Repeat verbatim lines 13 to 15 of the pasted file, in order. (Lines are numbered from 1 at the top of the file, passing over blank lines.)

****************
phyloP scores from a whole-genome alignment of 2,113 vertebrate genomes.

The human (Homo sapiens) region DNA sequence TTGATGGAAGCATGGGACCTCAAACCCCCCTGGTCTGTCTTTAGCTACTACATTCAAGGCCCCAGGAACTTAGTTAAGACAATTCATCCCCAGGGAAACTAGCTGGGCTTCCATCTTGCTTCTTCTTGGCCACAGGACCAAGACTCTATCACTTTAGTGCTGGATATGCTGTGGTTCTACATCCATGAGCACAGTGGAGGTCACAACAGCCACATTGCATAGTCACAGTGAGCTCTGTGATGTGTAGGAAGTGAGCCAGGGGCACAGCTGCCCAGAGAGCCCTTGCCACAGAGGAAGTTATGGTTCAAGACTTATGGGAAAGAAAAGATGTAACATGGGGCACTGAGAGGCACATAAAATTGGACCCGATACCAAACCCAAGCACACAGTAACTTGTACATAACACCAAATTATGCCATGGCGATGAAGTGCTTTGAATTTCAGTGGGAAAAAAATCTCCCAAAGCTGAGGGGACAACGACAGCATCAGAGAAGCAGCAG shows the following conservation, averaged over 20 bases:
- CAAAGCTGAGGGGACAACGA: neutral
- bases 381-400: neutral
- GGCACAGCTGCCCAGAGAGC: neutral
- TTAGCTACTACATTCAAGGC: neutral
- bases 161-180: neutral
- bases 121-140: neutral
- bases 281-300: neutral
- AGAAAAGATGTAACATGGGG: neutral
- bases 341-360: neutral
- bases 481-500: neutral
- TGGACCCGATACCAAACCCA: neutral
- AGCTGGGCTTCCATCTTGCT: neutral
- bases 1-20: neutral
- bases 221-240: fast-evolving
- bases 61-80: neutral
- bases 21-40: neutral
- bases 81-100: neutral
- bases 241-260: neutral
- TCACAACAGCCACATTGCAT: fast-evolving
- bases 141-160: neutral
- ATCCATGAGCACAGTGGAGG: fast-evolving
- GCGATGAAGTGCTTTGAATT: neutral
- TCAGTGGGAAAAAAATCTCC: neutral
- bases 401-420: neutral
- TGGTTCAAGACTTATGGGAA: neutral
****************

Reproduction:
- TGGACCCGATACCAAACCCA: neutral
- AGCTGGGCTTCCATCTTGCT: neutral
- bases 1-20: neutral